Above-the-line here refers to branding activity like corporate advertising that cannot be directly cost allocated to specific sales campaigns. Like the current PowerGen TV ads, it is useful in building up general public awareness for the brand. It is also very costly, particularly in such a low-margin business as electricity supply, and the return is unquantifiable.
By contrast, below-the-line marketing activity – such as direct mail – can be directly costed to specific localised sales campaigns. The table right provides a summary of marketing activity for the first four phases of the gas trial.
Some suppliers are trying more aggressive ground-level marketing tactics such as doorstep selling. This can be highly effective in building up a customer base, but it does attract a certain type – normally cash oriented, low income and higher risk – and so the costs of servicing such a customer base needs to be carefully considered.
Experian and other bureaux still advocate direct mail, as it is the lowest cost mechanism to generate response and measurable return. Access to highly targeted prospects is readily available through off-the-shelf databases such as Gems or GB Address. In the absence of market research surveys, electoral roll based mailings are most common place. Subject to the dynamics and creative treatment, response rates have tended to range from 0.5 per cent to as high as 14 per cent. Typical conversion rates tend to hover around 20 per cent.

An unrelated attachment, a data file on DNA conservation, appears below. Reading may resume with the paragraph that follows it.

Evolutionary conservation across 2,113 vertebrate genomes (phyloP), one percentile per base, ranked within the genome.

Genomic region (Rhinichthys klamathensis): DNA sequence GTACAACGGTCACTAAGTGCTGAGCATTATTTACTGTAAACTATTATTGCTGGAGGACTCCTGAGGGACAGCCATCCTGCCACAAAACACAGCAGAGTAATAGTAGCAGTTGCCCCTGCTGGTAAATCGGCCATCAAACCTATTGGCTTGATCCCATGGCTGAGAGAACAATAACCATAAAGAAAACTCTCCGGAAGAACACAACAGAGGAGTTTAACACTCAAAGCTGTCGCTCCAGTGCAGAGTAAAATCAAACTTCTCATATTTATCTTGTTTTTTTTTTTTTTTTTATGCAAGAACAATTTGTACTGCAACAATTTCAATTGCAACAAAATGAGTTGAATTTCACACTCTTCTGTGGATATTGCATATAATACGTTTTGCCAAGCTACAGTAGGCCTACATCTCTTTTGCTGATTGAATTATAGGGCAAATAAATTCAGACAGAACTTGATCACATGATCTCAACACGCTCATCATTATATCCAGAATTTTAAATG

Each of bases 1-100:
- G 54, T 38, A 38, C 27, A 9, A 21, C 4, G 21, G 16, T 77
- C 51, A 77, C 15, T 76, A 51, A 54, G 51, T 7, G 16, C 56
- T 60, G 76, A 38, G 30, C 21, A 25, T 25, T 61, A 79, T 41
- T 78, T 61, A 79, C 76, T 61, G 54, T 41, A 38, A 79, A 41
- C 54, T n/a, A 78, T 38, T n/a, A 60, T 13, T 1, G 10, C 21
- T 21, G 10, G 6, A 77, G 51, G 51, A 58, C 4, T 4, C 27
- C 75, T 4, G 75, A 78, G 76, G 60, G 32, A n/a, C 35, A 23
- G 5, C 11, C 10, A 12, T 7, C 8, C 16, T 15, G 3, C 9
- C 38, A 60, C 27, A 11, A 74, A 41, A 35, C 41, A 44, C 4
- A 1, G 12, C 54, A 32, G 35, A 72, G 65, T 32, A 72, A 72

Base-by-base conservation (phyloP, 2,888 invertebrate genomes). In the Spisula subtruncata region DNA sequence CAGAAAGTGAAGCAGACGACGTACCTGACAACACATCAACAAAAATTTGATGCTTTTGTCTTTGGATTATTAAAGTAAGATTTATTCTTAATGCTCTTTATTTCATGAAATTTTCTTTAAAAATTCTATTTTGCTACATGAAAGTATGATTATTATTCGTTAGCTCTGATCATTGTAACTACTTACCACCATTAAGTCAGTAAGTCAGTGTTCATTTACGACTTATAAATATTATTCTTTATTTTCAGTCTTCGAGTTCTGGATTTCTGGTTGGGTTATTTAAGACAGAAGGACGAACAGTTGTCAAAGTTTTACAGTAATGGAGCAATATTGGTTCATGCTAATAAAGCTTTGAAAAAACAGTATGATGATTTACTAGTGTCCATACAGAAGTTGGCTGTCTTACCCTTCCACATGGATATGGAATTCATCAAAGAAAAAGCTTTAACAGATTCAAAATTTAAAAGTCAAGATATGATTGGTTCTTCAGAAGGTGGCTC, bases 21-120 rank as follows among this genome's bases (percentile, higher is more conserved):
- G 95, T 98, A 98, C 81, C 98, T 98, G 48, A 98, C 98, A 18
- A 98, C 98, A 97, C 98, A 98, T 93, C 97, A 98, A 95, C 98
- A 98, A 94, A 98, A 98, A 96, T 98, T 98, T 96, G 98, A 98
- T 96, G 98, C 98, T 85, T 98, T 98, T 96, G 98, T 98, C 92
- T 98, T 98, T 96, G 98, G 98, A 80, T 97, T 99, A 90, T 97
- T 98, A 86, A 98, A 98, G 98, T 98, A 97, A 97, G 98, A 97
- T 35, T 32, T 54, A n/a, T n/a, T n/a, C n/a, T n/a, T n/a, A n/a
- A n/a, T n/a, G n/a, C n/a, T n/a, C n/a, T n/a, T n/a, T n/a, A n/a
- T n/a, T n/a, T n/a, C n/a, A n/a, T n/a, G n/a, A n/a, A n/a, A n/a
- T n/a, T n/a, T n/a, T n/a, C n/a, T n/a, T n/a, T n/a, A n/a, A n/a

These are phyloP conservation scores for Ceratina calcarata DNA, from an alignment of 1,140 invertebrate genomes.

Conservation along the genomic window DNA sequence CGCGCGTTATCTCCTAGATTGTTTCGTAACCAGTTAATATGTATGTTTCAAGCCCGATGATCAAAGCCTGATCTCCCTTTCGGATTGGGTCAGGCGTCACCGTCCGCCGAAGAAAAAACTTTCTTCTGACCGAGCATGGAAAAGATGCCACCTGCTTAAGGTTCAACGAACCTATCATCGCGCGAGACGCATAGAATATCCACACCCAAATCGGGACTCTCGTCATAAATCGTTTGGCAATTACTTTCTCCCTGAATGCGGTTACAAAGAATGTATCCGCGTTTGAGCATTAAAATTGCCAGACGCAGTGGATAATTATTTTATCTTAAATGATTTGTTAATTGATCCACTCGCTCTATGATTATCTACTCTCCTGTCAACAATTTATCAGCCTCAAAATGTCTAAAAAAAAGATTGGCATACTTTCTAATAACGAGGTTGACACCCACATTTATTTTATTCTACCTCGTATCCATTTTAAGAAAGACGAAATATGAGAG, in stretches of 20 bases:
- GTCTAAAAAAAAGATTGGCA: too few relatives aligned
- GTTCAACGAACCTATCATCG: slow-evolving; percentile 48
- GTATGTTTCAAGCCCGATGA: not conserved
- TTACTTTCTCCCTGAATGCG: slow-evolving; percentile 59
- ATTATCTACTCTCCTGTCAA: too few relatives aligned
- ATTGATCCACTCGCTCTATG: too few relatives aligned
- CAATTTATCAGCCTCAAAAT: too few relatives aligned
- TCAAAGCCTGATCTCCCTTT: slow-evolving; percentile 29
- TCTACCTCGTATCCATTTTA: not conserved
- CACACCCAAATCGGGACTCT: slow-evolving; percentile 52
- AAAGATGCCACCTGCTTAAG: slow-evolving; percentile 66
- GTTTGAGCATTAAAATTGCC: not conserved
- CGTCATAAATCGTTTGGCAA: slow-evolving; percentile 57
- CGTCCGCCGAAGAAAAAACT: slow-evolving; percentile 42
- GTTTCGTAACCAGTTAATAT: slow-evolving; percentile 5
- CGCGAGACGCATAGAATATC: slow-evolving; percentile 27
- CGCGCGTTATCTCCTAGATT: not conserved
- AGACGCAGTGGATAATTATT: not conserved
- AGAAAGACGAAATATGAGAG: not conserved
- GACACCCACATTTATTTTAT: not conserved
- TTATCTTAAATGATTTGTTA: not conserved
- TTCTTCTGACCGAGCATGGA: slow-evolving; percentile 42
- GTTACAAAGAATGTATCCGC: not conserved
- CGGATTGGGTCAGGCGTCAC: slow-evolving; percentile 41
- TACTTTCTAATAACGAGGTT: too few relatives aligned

The successful players will be those that devise the best combination of targeting tools to develop their strategies for both customer acquisition and customer retention. The key players will continue to optimise the marketing mix in relation to the media channels available.
The typical tool box contains:
Data on prospects, areas and markets
Segmentation systems to identify prospects across areas and to quantify and qualify the target market.
Analysis using micromarketing skills given the low level of market penetration.
Software. In-house database systems are crucial to ensure full integration with sales & marketing and billing capabilities.
National prospect lists using electoral roll and lifestyle survey information.
Marketing database and modelling systems – both optional extras.
The major players will continue to jostle for position using a raft of tactical promotional campaigns; invariably contained by cost, timing and regulatory intervention. Having invested heavily for the past two years, it makes sense to ensure a return and see the commitment through.
Future marketing strategies will result in even more aggressive recruitment campaigns. This could bring reductions in price discounting with more emphasis on benefits selling. There could be a reduction in marketing and sales channels, which means a probable decrease in the use of direct mail and an increase in direct sales.
Strategic alliances will continue as they offer players rapid market penetration and nationwide coverage. In the case of retail operators, the use of loyalty cards and club schemes is by no means new, but has a successful track record. The primary concern for suppliers will not be who to partner, but how to control costs in a low margin business.
There are only 19 players active in the market today – by next year that number could be significantly different. Only those prepared to last the course, invest for the future and build up their prospects through careful selection of customers, are likely to yield profit in this highly competitive new world of energy supply.
Alan Mitchell, page 26